In the Monday night Jasper Utility Service Board meeting, the Board gave an update on the Beaver Lake Dam, relative to the feedback that has been received from residents who insist that the water level in the lake is lower now than before the new dam was constructed.
Brian McKenna with Christopher Burke Engineering – the original engineering firm on the new dam – gave a presentation on why there might be differences in the lake levels.
McKenna admitted that the lake is “roughly ½” lower” than it was before.
And, he said that there are three factors that might be impacting the level of the lake:
- Lower spillway by the “roughly ½ inch lower”
- Old water channel might have been clogged with debris and other items which caused the water level in the lake to be artificially high.
- New spillway is much more efficient. Old spillway was only 30 feet wide, but now there is more capacity with the new spillway for water to flow out of the lake.
USB President Wayne Schuetter told the attendees that the docks could have been forced up by the quick filling of the lake.
Schuetter admitted that the hydrology of the lake has changed due to the new spillway allowing more water to flow out of the lake easier, which means that the lake levels might be lower.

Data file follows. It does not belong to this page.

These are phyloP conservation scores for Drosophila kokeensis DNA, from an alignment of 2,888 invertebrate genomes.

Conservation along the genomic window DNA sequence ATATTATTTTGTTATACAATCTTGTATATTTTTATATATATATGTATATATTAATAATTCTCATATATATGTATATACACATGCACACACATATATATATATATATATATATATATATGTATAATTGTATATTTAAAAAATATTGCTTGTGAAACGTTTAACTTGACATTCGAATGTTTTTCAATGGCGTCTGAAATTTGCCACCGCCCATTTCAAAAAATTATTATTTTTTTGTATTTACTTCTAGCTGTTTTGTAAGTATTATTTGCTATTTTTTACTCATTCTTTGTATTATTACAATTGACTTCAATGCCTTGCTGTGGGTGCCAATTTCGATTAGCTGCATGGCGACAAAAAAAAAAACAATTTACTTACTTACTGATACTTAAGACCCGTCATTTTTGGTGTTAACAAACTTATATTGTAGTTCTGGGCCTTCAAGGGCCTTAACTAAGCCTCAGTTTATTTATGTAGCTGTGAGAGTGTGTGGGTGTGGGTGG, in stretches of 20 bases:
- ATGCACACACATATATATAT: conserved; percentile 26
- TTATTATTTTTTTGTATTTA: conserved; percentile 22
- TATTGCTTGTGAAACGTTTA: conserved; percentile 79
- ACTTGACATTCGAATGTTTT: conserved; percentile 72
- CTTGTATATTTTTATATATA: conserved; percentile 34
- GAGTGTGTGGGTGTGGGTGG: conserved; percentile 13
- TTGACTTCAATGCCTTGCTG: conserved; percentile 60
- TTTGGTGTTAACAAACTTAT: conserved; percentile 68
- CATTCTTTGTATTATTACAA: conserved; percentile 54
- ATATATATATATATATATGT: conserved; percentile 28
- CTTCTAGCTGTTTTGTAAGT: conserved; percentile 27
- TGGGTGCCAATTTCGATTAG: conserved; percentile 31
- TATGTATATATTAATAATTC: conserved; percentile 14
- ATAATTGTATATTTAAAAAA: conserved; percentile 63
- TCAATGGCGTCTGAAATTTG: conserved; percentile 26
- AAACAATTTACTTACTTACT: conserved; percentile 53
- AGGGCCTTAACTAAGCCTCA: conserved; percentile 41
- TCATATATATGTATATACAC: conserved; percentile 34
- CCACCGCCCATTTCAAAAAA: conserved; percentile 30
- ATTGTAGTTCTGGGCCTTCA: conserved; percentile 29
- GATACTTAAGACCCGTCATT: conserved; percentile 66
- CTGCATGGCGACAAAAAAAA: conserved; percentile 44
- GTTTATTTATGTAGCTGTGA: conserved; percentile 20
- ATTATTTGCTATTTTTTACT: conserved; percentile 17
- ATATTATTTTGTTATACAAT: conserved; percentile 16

He says that water levels stabilize quicker after rains and runoff add to the water.
Several citizens talked about dramatic level differences from before the new spillway was added to the lake.
Jasper Gas and Water Manager Mike Oeding suggested that in the east end of the lake, referenced by one owner, Steve Messmer, the change could be due to “sedimentation from runoff.”
Another resident said that he didn’t care what the engineering study showed; the information presented about the lake levels is incorrect.
Schuetter made it clear that the City will continue to work with residents on the lake levels and said that they will be monitored during the summer months and urged residents to mark their docks where the water levels come up to, so that comparisons can be made this fall when the lake is lowered to winter pool levels.